Sitting in her hospital room, essentially quarantined from her friends, 8-year-old Natalie Nakatani has been shielded from the scariest part of her disease.
She doesn't know that out of the 13 million potential bone marrow donors in the world, none of them are a match for her. Or that while her greatest hope for survival is marrow from a donor of matching ethnicity, Asians make up just a small fraction of willing donors.
Natalie's family had hoped for a fresh start in 2010 after battling the little girl's acute myeloid leukemia for nearly 18 months.
The spunky San Francisco-area girl finished her last round of chemotherapy last year and the disease was in remission. She was gaining weight and happy to be re-enrolled in school.
"Hopes were really high they were done with this," close family friend Maritza Ruiz Kim told ABCNews.com.
But two weeks into the new year, a routine blood test caught something abnormal. An emergency bone marrow test confirmed the diagnosis -- the five rounds of chemotherapy Natalie was put through the year before weren't enough and the leukemia was back.
Recovering from two rounds of chemotherapy that cost her a head of hair, Natalie spends her time in a rainbow and butterfly-decorated room -- a gift from her grandparents and friends -- pouring through the Boxcar Children book series and playing bingo via teleconference with the other children in the hospital.
She misses her brother and her friends, who are not allowed in her room because of fears of the swine flu and other germs, and is looking forward to going home.
But getting out of quarantine solves only one problem for Natalie.
Doctors told her family their little girl now needs a bone marrow transplant. Her parents, Grant and Tammy Nakatani, and 5-year-old brother Sean, were quickly ruled out as possible donors, making her one of the 70 percent of leukemia patients who must seek an outside match.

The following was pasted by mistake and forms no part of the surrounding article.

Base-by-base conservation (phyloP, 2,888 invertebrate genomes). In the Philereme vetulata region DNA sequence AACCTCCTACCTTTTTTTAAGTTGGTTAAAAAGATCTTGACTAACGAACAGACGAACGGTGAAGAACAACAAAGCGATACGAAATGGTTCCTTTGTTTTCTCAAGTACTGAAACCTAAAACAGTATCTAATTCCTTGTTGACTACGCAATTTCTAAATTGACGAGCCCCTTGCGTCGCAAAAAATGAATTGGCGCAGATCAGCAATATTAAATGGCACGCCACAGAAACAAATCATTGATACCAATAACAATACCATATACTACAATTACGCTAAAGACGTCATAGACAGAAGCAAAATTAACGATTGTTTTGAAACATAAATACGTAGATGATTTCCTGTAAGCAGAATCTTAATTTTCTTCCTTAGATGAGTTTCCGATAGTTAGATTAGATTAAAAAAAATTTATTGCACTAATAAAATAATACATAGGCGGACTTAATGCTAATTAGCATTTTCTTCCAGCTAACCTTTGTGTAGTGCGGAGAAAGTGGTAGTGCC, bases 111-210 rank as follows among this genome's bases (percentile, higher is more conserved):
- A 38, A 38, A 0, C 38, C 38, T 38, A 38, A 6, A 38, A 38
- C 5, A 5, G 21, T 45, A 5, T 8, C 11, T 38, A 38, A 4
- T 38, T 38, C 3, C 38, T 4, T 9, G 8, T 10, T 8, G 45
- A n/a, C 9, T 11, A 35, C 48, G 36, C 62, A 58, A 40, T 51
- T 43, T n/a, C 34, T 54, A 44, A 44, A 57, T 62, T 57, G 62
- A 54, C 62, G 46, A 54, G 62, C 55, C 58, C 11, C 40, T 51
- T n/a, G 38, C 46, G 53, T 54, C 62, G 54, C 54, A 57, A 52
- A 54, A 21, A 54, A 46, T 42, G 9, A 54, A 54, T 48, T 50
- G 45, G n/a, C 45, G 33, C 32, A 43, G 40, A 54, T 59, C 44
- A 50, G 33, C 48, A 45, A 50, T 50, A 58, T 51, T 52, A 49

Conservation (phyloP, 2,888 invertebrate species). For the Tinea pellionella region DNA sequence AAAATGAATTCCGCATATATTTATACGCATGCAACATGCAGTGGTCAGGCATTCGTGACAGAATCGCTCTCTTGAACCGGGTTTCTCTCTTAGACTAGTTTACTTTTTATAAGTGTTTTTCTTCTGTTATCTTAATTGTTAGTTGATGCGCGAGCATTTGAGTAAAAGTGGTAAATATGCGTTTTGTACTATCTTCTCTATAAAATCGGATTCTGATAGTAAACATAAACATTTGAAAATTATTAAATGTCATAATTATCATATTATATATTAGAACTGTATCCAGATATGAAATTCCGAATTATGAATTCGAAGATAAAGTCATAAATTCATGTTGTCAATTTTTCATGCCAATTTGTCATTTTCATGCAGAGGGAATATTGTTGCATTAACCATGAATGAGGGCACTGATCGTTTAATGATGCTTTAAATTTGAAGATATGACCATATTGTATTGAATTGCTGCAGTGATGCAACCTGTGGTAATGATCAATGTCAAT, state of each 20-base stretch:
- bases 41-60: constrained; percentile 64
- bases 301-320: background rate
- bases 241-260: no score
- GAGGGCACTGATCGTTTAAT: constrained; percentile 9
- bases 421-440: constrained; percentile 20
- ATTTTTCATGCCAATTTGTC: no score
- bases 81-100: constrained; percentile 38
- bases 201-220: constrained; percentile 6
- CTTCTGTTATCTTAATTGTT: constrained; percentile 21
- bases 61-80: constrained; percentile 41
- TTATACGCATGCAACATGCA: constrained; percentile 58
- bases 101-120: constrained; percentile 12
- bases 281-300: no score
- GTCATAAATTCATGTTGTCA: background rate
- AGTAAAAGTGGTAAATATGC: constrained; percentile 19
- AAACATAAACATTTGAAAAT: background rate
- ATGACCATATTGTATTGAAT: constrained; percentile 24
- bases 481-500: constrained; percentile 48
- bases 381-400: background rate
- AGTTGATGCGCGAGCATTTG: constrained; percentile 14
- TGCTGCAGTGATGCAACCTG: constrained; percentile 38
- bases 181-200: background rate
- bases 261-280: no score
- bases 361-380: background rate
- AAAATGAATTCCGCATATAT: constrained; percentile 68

"With her ethnic background, just being Asian, it's difficult to find that," Kim said.
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While experts say the greatest hope for Natalie, who is half-Chinese and half-Japanese, with a bit of Vietnamese in the mix, is an Asian donor, registries have been checking her against everyone.
There have been eight drives held already since her Jan. 19 diagnosis and more are planned. Her friends have set up a Web site devoted to her search as well as a Facebook page and a Twitter account.
A family friend put together a television commercial-quality video of Natalie's brother pleading for people to get tested to save his sister.
"My big sister is my superhero," Sean says in the video. "Maybe you can be hers."
They even got Jackie Chan in on the search. The action movie star filmed a yet-to-be released public service announcement for Natalie while filming in Beijing, and gave her a shout-out on a recent tweet.
Minorities Often Come Up Short in Donor Registries
Kelly Taylor, a donor recruitment coordinator with international bone marrow registry DKMS Americas, said they were contacted by Natalie's family within days of her diagnosis.
Despite Asian ethnicities making up the majority of the world's population, most potential bone marrow donors worldwide are Caucasion. Only 7 percent of the potential donors in the DKMS Americas registry are of Asian heritage. Caucasians make up 74 percent.
The reason for the disparity, Taylor said, is that the largest registries come out of the United States and Europe, mostly Caucasian countries. Vietnam, she said, doesn't even have one registry.
Africa, she said, by comparison, has just one for the entire continent and that's in South Africa.
Even within the U.S., it's difficult to find minority donors. It's a plight that was well-publicized in the case of 6-year-old Jasmina Anema, the leukemia-stricken New York City girl who inspired thousands of African-Americans to become donors.
Her cause was championed across the country and highlighted by celebrities such as Rihanna, who also became a donor after meeting Jasmina. A match was eventually found, but the cancer returned as her body attacked the new cells.
Though doctors have been careful to avoid discussing a prognosis for Natalie, instead focusing on possible treatments, her family knows how desperately a match is needed.
For Natalie's part, she has astounded her doctors with a constant curiosity about her illness and treatment.
"She's very curious, very smart," Kim said. And stuck in a hospital, "she's bored out of her mind."
Her family and friends will keep going until they find a match, something Taylor said happens only for four out of 10 people.
"I'm really moved by how many complete strangers are stepping up to the plate," Kim said. "She knows there are people she's never met working to help her."